Vaccinating the population of the United States is quite an enterprise. The media has recounted the problems of extreme cold logistics and getting the vaccine from manufacturers to health care workers, along with the delays in the roll-out. But those problems are far more easily solved than the trip from vial to arm.
During MBA school, one of my favorite courses was about operations, learning how to set up a manufacturing system, bottlenecks, throughput, parallel work lanes, and buffer zones. Operations will help us understand the real distance between vial and arm and give insight into where the bottlenecks are hidden – in time, labor, and space.
There are three steps in vaccination; registration, the vaccination itself, and a 15-minute wait to make sure there are no adverse reactions. The CDC is issuing vaccination guidelines, but it is left up to the “laboratories of democracy,” the states to implement the programs. This is a reasonable approach; after all, states and localities understand their differing needs. The downside is that this will result in a great deal of variation in how these programs work.
Registration and Appointments
One need only look at the current difficulties in Florida and Texas as “at-risk” patients lined up (in close proximity, of course) to be vaccinated or consider the lines outside urgent care centers waiting for COVID testing before scheduled appointments replaced walk-ins. Appointments reduce crowding and facilitate registration that, at a minimum, lets us know who has and has not been vaccinated. Vaccination will also require us to "register," providing basic information like our name, address, and birthdate—registration limits patients' flow requiring time for this data to be entered into our health system records.
The fastest means to automate this process are cell-phones apps, where those people waiting for vaccines can simultaneously register and make an appointment. Entering the necessary demographic information could be made even easier if you could link your registration with some data already “on-file,” say using your driver’s license, social security number, or health insurance number. The good news is that this entire process to registration and appointments can be done before you arrive for your vaccination, so it would not adversely slow patients' flow; it would, in fact, increase efficiency. The bad news is that we have yet to see any app being put forward to register people for vaccination. We need one.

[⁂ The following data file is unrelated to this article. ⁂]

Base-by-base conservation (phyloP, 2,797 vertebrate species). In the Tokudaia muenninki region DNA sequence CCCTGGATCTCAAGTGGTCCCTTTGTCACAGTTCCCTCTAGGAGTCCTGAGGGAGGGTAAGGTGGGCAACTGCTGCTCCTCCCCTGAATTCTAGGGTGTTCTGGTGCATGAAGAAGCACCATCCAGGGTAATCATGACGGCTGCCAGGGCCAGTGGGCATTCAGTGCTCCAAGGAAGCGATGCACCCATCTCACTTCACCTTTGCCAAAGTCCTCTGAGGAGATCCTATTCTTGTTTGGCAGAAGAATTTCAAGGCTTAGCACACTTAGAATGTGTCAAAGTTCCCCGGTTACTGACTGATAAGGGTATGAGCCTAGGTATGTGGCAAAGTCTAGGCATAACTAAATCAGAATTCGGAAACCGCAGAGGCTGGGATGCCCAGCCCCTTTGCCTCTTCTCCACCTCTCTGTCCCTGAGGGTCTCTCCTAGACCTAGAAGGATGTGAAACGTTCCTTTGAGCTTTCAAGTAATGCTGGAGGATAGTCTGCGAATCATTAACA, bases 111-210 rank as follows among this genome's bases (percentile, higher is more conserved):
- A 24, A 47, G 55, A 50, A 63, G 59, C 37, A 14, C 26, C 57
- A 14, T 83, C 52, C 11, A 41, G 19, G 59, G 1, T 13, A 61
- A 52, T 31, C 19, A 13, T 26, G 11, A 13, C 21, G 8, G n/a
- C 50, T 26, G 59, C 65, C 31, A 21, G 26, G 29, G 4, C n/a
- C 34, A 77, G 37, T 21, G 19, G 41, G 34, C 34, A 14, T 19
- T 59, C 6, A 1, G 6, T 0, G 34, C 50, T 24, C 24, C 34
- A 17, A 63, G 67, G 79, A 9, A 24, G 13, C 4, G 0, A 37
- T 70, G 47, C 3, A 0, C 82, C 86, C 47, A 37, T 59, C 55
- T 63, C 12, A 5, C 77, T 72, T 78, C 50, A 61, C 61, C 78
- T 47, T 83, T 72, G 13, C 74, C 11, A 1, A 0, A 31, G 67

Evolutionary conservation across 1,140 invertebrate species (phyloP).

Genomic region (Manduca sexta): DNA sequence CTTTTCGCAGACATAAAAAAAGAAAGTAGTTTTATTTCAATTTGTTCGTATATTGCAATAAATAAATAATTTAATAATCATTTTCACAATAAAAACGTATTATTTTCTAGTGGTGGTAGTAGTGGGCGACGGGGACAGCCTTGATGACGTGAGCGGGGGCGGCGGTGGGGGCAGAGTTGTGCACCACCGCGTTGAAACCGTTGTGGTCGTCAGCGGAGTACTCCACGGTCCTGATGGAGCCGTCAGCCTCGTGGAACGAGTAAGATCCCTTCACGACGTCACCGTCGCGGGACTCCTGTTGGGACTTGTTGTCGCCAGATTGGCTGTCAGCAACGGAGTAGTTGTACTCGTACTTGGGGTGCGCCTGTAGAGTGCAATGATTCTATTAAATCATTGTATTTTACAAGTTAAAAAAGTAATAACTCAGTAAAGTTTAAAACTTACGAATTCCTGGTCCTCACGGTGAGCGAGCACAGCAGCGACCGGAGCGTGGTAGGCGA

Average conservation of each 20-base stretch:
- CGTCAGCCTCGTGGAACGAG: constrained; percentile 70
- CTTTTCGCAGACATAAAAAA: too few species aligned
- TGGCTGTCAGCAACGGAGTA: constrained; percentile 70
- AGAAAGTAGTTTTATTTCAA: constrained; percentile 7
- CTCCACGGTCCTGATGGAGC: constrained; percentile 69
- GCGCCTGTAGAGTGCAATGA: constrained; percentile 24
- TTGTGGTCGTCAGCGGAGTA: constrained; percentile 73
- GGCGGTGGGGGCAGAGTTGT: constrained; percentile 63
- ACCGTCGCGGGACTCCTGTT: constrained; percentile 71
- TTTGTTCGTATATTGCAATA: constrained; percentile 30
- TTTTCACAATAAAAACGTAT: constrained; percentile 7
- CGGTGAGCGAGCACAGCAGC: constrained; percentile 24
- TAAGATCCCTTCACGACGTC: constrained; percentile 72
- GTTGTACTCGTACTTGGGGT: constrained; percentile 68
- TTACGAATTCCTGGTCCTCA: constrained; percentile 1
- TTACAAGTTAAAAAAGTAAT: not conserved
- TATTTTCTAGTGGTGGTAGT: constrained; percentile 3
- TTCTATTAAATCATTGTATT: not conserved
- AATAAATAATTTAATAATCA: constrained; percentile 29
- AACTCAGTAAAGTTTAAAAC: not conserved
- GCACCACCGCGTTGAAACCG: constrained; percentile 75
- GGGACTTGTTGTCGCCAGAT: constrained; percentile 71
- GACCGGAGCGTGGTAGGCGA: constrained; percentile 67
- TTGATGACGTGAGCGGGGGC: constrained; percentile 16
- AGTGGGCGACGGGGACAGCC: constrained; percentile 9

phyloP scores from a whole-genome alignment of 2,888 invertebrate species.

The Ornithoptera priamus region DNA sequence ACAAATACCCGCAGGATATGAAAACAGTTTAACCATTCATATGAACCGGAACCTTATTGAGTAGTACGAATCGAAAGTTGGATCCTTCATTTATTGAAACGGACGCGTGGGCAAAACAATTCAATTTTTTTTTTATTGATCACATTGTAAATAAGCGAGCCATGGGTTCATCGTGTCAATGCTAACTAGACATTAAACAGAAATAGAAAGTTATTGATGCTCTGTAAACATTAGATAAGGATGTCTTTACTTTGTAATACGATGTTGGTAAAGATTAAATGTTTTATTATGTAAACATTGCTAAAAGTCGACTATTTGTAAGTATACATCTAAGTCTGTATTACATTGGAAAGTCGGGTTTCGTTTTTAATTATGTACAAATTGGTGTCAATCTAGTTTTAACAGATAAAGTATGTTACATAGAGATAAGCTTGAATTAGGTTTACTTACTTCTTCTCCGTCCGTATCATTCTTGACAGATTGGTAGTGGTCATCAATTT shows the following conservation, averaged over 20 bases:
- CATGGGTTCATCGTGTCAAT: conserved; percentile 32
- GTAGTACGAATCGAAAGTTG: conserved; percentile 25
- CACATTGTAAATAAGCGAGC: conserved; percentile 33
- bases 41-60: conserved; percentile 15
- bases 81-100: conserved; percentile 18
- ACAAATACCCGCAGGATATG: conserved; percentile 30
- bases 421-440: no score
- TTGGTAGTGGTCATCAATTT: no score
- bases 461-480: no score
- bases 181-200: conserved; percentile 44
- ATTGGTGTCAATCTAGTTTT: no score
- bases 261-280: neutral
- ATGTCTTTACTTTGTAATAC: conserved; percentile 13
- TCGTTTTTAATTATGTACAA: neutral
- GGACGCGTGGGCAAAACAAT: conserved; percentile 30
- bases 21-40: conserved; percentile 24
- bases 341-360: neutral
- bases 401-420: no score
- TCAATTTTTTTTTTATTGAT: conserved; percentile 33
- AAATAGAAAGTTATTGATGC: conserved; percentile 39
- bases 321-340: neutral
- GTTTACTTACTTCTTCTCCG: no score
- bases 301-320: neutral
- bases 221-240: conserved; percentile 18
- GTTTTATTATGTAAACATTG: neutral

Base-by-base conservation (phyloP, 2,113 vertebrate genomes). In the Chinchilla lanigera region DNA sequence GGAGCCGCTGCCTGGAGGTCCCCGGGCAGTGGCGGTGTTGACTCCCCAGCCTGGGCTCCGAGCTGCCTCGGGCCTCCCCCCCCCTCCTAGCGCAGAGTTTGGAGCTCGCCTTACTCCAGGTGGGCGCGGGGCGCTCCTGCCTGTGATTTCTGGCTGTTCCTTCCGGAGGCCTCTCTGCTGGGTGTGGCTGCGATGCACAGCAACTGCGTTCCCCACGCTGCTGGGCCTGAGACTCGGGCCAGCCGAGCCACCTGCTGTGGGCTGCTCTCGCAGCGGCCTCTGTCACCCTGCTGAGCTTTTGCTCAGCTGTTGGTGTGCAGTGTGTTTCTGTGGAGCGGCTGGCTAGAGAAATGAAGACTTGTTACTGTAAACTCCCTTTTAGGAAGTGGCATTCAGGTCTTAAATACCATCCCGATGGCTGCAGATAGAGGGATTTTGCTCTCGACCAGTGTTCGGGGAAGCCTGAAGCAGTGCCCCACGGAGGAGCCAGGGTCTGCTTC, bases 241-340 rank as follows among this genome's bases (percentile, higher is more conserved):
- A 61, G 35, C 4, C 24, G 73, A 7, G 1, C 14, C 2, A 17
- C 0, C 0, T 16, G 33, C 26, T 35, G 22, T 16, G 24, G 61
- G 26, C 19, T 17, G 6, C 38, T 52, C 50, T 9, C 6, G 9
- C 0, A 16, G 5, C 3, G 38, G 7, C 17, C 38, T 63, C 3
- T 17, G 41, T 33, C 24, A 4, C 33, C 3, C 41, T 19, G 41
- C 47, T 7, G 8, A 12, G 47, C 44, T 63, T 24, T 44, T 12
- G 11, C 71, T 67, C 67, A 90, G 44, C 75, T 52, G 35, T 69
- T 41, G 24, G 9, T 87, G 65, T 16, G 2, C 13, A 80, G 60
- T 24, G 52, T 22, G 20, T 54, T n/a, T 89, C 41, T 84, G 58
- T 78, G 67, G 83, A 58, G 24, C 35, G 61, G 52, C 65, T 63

The vaccine must be drawn from a vial and then injected into your arm. It is really the easiest moment of the whole process. It requires the nurse to validate your identity with at least two pieces of information, your name and birth date. The whole process is pretty quick, say 3 minutes, and in most cases, several nurses can be vaccinating patients at the same time. Additional people will be necessary to resupply and help move patients through the “vaccination station,” making this phase limited by the number of available workers. Figures on how many healthcare workers are declining vaccination are difficult to come by. If for no other reason, it is embarrassing that those felt to be most at risk and most knowledgeable would be hesitant. But if 30-40% of healthcare workers are not getting vaccinated, we may find that their absence slows vaccination. Some sites already have reduced hours of operation because of labor shortages.